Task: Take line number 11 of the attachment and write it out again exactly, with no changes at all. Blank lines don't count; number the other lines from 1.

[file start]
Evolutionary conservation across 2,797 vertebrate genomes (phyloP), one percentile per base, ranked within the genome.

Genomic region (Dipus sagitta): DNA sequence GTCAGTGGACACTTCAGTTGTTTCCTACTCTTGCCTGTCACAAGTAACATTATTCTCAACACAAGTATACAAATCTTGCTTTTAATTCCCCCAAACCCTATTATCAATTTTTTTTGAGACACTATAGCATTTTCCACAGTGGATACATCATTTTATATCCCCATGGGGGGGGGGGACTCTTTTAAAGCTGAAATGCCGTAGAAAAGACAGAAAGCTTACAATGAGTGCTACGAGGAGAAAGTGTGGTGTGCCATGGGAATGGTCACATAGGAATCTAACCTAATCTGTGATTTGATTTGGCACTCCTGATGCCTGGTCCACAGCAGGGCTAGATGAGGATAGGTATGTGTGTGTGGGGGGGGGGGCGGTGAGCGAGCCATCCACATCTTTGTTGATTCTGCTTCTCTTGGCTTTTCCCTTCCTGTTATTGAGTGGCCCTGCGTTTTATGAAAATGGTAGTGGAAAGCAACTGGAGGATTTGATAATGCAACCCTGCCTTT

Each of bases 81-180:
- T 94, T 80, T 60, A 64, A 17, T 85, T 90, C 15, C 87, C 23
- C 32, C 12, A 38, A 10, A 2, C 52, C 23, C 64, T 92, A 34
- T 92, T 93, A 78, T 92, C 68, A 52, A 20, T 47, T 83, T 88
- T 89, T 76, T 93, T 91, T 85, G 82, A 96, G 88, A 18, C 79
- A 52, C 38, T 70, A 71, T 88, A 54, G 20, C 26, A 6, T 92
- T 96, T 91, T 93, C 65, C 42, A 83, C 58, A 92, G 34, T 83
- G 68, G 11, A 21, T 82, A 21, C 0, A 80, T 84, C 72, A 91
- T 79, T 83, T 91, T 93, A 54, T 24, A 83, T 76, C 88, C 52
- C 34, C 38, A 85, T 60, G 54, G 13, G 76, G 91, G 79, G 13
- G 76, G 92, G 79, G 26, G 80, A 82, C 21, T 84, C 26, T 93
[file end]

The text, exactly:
- T 79, T 83, T 91, T 93, A 54, T 24, A 83, T 76, C 88, C 52